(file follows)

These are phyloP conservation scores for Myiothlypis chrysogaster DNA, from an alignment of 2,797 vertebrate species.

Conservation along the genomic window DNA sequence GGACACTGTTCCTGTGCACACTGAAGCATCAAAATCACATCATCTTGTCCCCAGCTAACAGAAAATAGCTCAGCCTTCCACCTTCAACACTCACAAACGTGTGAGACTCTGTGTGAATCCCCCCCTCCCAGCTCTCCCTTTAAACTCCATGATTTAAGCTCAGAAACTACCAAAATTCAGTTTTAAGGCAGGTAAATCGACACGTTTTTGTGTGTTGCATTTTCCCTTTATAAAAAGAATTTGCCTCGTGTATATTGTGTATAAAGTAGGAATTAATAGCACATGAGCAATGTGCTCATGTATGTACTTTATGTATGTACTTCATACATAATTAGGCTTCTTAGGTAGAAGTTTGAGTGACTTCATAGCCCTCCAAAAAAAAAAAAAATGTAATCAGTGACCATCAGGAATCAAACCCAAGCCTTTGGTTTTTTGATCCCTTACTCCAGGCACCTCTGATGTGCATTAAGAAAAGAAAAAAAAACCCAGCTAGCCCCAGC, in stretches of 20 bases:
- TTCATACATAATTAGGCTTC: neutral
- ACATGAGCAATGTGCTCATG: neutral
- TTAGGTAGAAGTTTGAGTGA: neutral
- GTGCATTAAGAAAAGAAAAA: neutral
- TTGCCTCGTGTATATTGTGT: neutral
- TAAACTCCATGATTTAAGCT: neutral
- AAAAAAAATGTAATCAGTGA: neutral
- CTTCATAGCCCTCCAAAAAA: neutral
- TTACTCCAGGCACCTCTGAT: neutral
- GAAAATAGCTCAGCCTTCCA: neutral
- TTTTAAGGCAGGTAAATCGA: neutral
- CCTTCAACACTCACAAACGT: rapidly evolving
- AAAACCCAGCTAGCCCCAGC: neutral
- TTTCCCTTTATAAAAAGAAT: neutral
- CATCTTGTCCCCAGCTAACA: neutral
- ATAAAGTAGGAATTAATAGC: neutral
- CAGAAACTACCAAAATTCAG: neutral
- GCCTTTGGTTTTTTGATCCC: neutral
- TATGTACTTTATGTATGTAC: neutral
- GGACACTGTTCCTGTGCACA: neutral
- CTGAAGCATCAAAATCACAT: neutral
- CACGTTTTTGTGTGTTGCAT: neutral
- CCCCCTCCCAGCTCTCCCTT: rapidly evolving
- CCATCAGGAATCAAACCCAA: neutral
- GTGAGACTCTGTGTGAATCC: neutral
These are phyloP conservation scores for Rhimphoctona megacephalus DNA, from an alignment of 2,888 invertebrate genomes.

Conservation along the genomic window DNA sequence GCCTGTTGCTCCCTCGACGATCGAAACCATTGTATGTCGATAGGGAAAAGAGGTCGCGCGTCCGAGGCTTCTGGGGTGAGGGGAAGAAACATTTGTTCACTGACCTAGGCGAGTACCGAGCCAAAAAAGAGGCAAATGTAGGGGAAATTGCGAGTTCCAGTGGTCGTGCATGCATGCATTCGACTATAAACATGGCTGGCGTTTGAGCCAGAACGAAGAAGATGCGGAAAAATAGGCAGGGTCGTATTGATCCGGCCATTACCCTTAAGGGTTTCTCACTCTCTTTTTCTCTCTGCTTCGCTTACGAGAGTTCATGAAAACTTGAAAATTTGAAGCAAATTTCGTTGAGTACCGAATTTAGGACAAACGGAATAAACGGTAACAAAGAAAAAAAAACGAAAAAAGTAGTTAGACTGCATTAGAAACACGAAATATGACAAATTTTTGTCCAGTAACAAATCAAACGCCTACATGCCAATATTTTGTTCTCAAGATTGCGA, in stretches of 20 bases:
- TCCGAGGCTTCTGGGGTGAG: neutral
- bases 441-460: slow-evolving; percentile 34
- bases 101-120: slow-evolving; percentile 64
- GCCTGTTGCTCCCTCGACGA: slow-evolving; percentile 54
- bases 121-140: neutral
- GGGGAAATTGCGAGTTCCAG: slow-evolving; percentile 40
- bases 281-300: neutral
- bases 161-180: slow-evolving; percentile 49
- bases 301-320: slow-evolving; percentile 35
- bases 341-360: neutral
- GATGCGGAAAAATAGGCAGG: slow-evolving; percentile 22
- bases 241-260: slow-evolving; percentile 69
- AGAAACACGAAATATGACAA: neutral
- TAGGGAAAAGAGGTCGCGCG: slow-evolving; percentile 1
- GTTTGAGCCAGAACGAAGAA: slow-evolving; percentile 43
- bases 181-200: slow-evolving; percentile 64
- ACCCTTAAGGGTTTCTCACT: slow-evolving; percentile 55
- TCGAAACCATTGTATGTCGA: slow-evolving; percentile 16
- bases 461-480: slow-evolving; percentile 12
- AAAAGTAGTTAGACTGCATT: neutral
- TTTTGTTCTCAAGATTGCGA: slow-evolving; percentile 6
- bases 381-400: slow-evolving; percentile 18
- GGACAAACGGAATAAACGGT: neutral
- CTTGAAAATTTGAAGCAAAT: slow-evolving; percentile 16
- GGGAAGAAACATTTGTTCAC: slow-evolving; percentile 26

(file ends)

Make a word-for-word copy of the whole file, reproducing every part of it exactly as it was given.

These are phyloP conservation scores for Myiothlypis chrysogaster DNA, from an alignment of 2,797 vertebrate species.

Conservation along the genomic window DNA sequence GGACACTGTTCCTGTGCACACTGAAGCATCAAAATCACATCATCTTGTCCCCAGCTAACAGAAAATAGCTCAGCCTTCCACCTTCAACACTCACAAACGTGTGAGACTCTGTGTGAATCCCCCCCTCCCAGCTCTCCCTTTAAACTCCATGATTTAAGCTCAGAAACTACCAAAATTCAGTTTTAAGGCAGGTAAATCGACACGTTTTTGTGTGTTGCATTTTCCCTTTATAAAAAGAATTTGCCTCGTGTATATTGTGTATAAAGTAGGAATTAATAGCACATGAGCAATGTGCTCATGTATGTACTTTATGTATGTACTTCATACATAATTAGGCTTCTTAGGTAGAAGTTTGAGTGACTTCATAGCCCTCCAAAAAAAAAAAAAATGTAATCAGTGACCATCAGGAATCAAACCCAAGCCTTTGGTTTTTTGATCCCTTACTCCAGGCACCTCTGATGTGCATTAAGAAAAGAAAAAAAAACCCAGCTAGCCCCAGC, in stretches of 20 bases:
- TTCATACATAATTAGGCTTC: neutral
- ACATGAGCAATGTGCTCATG: neutral
- TTAGGTAGAAGTTTGAGTGA: neutral
- GTGCATTAAGAAAAGAAAAA: neutral
- TTGCCTCGTGTATATTGTGT: neutral
- TAAACTCCATGATTTAAGCT: neutral
- AAAAAAAATGTAATCAGTGA: neutral
- CTTCATAGCCCTCCAAAAAA: neutral
- TTACTCCAGGCACCTCTGAT: neutral
- GAAAATAGCTCAGCCTTCCA: neutral
- TTTTAAGGCAGGTAAATCGA: neutral
- CCTTCAACACTCACAAACGT: rapidly evolving
- AAAACCCAGCTAGCCCCAGC: neutral
- TTTCCCTTTATAAAAAGAAT: neutral
- CATCTTGTCCCCAGCTAACA: neutral
- ATAAAGTAGGAATTAATAGC: neutral
- CAGAAACTACCAAAATTCAG: neutral
- GCCTTTGGTTTTTTGATCCC: neutral
- TATGTACTTTATGTATGTAC: neutral
- GGACACTGTTCCTGTGCACA: neutral
- CTGAAGCATCAAAATCACAT: neutral
- CACGTTTTTGTGTGTTGCAT: neutral
- CCCCCTCCCAGCTCTCCCTT: rapidly evolving
- CCATCAGGAATCAAACCCAA: neutral
- GTGAGACTCTGTGTGAATCC: neutral
These are phyloP conservation scores for Rhimphoctona megacephalus DNA, from an alignment of 2,888 invertebrate genomes.

Conservation along the genomic window DNA sequence GCCTGTTGCTCCCTCGACGATCGAAACCATTGTATGTCGATAGGGAAAAGAGGTCGCGCGTCCGAGGCTTCTGGGGTGAGGGGAAGAAACATTTGTTCACTGACCTAGGCGAGTACCGAGCCAAAAAAGAGGCAAATGTAGGGGAAATTGCGAGTTCCAGTGGTCGTGCATGCATGCATTCGACTATAAACATGGCTGGCGTTTGAGCCAGAACGAAGAAGATGCGGAAAAATAGGCAGGGTCGTATTGATCCGGCCATTACCCTTAAGGGTTTCTCACTCTCTTTTTCTCTCTGCTTCGCTTACGAGAGTTCATGAAAACTTGAAAATTTGAAGCAAATTTCGTTGAGTACCGAATTTAGGACAAACGGAATAAACGGTAACAAAGAAAAAAAAACGAAAAAAGTAGTTAGACTGCATTAGAAACACGAAATATGACAAATTTTTGTCCAGTAACAAATCAAACGCCTACATGCCAATATTTTGTTCTCAAGATTGCGA, in stretches of 20 bases:
- TCCGAGGCTTCTGGGGTGAG: neutral
- bases 441-460: slow-evolving; percentile 34
- bases 101-120: slow-evolving; percentile 64
- GCCTGTTGCTCCCTCGACGA: slow-evolving; percentile 54
- bases 121-140: neutral
- GGGGAAATTGCGAGTTCCAG: slow-evolving; percentile 40
- bases 281-300: neutral
- bases 161-180: slow-evolving; percentile 49
- bases 301-320: slow-evolving; percentile 35
- bases 341-360: neutral
- GATGCGGAAAAATAGGCAGG: slow-evolving; percentile 22
- bases 241-260: slow-evolving; percentile 69
- AGAAACACGAAATATGACAA: neutral
- TAGGGAAAAGAGGTCGCGCG: slow-evolving; percentile 1
- GTTTGAGCCAGAACGAAGAA: slow-evolving; percentile 43
- bases 181-200: slow-evolving; percentile 64
- ACCCTTAAGGGTTTCTCACT: slow-evolving; percentile 55
- TCGAAACCATTGTATGTCGA: slow-evolving; percentile 16
- bases 461-480: slow-evolving; percentile 12
- AAAAGTAGTTAGACTGCATT: neutral
- TTTTGTTCTCAAGATTGCGA: slow-evolving; percentile 6
- bases 381-400: slow-evolving; percentile 18
- GGACAAACGGAATAAACGGT: neutral
- CTTGAAAATTTGAAGCAAAT: slow-evolving; percentile 16
- GGGAAGAAACATTTGTTCAC: slow-evolving; percentile 26